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Guest Post: Advice for Parents if Your Child is Volunteering Abroad

Hello loverlies! I am back from my vacation out to Eastern Canada and will collect photos and notes to share with you soon.

In the meantime, I was contacted a while back about a guest post sponsored by Projects Abroad, an international volunteer organization. Many young people take “gap years” these days — I know I certainly did! In fact, in my family, three out of four of the kids chose to travel overseas after graduation: I left with a backpack to Australia, my brother did volunteer work in the Ukraine and traveled extensively in Asia, and my sister taught English in South Korea. Only now, as a parent myself, can I imagine the trepidation a parent must feel when their child (who is actually a young adult, but must always still feel like a child to you, right?) announces that they want to travel in far away lands … lands that may be completely unfamiliar to you.

So, in this regard, I hope that this sponsored guest post might be helpful to some fellow parents out there! 

Advice for Parents if Your Child is Volunteering Abroad

More and more young adults are deciding to travel and volunteer abroad. We all rationally understand the benefits of this, but it can still be really hard for a parent to ‘let go’ and overcome their worries.

With the growing numbers of students hoping to volunteer abroad from Canada, many parents must be full of concerns and fears. Here is some advice that you may find useful. If you do, please share it with others who are in the same situation.


There are many concerns that parents have, but these appear to be the main ones:

  • My child is not mature enough for this.
  • I do not know anything about where they are going so I can’t help them.
  • I have concerns for their safety and health.
  • I don’t believe they can plan and prepare adequately.

Déjà vu?

If you placed these concerns in another context you may recognise them as ones you have held throughout different periods of their life. Maybe it was when they started school, or spent a week on holiday with a friend’s family, took their first job or headed off to university?

Each time you have overcome your fears by deciding that what they were doing was right for them and helping them prepare by being positive and enthusiastic. Do the same again and this will become another great life experience you can bond over.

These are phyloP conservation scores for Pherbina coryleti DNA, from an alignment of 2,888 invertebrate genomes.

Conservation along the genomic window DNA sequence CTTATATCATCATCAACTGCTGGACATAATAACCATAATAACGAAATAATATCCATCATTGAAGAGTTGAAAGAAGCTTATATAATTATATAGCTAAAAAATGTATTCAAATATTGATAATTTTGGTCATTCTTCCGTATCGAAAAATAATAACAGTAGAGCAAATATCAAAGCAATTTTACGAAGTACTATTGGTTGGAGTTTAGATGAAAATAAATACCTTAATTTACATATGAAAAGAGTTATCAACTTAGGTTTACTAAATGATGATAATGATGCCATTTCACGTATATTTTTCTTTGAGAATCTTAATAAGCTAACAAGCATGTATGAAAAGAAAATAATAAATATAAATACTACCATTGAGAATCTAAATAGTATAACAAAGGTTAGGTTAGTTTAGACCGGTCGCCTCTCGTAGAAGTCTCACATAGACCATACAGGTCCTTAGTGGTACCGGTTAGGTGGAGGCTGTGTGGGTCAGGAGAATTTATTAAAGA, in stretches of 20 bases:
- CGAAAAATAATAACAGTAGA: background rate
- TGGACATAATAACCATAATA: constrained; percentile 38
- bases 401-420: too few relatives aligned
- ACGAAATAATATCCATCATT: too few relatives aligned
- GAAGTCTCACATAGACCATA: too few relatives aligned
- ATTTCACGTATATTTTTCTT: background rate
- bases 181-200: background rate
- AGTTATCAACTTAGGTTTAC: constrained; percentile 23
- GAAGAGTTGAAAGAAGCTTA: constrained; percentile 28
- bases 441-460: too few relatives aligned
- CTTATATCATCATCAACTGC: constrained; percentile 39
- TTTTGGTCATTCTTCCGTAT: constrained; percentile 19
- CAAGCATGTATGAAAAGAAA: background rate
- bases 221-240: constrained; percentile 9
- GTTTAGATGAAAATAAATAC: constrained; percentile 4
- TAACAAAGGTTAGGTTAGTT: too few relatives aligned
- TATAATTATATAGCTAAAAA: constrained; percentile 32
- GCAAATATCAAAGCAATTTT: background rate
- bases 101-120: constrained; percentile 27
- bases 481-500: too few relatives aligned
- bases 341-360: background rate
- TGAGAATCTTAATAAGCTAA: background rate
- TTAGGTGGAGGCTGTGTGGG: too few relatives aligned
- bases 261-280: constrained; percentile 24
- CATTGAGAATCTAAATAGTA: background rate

Get involved

You may not be there with them but you can share this journey. Help them choose their project and review the organisations offering it with them. Go along to open days and contact former volunteers. Voice your concerns but accept them as questions that need answering rather than impenetrable barriers that cannot be breached.

Whatever your child wishes to do, whether it’s getting involved in teaching, conservation or nursing abroad, they may want to travel afterwards, and you can help them to plan this part too.


The more you can help them prepare, the more successful their experience will be and the less you will worry.

  • Discuss budgeting for their travel with them and help them review how they will access their finances whilst abroad.
  • Think about their work and living conditions and kit them out with travel gear that’s fit for purpose – one top tip is to always have a head torch if electricity supply is intermittent.
  • If this will be their first time away from home, help them to learn some basic cooking skills and show them easy to cook meals if they will be fending for themselves.
  • Help to plan and pack their rucksack. Many travellers prefer to use plastic zip-lock bags to keep things organised and dry.

Keep in touch

They need a contact plan for keeping in touch with you. Think about how often this will happen and what communication options are available, for example, phone, email, Skype or text.

Try to keep your emotions in check and see this as another big step to maturity. They can do it – with your help!

If you have any other tips to add from your own experience, please leave a comment and share it here! I learned so much about myself from traveling. It’s funny how you sometimes need to go away to get that perspective, isn’t it?


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